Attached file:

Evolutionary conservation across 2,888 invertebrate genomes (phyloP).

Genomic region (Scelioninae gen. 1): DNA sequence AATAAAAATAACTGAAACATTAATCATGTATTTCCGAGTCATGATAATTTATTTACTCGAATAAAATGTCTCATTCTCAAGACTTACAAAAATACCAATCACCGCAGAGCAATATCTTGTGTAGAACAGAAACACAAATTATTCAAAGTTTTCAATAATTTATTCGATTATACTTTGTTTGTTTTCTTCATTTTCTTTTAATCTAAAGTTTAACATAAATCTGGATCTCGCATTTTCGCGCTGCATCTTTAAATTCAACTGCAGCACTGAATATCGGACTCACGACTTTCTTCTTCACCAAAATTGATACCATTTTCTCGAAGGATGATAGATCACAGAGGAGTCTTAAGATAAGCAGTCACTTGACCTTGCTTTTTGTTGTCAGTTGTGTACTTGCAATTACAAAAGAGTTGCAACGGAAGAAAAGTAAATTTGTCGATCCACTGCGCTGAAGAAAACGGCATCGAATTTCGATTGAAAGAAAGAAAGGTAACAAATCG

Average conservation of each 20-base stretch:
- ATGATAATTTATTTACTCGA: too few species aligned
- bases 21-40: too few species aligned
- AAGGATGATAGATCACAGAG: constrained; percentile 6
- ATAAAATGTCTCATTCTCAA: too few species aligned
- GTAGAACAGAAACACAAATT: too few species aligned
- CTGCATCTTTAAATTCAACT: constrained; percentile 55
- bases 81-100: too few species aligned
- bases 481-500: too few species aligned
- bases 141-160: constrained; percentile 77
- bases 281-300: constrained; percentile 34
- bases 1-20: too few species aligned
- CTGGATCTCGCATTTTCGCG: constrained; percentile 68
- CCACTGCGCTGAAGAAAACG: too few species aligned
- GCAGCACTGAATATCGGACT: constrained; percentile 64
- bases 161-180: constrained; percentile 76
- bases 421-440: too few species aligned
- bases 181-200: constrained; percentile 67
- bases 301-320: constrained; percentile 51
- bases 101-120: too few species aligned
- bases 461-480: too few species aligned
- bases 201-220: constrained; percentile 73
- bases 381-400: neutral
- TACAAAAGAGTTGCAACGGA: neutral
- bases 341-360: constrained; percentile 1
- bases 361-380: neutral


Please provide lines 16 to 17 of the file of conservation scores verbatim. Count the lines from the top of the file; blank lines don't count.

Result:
- CCACTGCGCTGAAGAAAACG: too few species aligned
- GCAGCACTGAATATCGGACT: constrained; percentile 64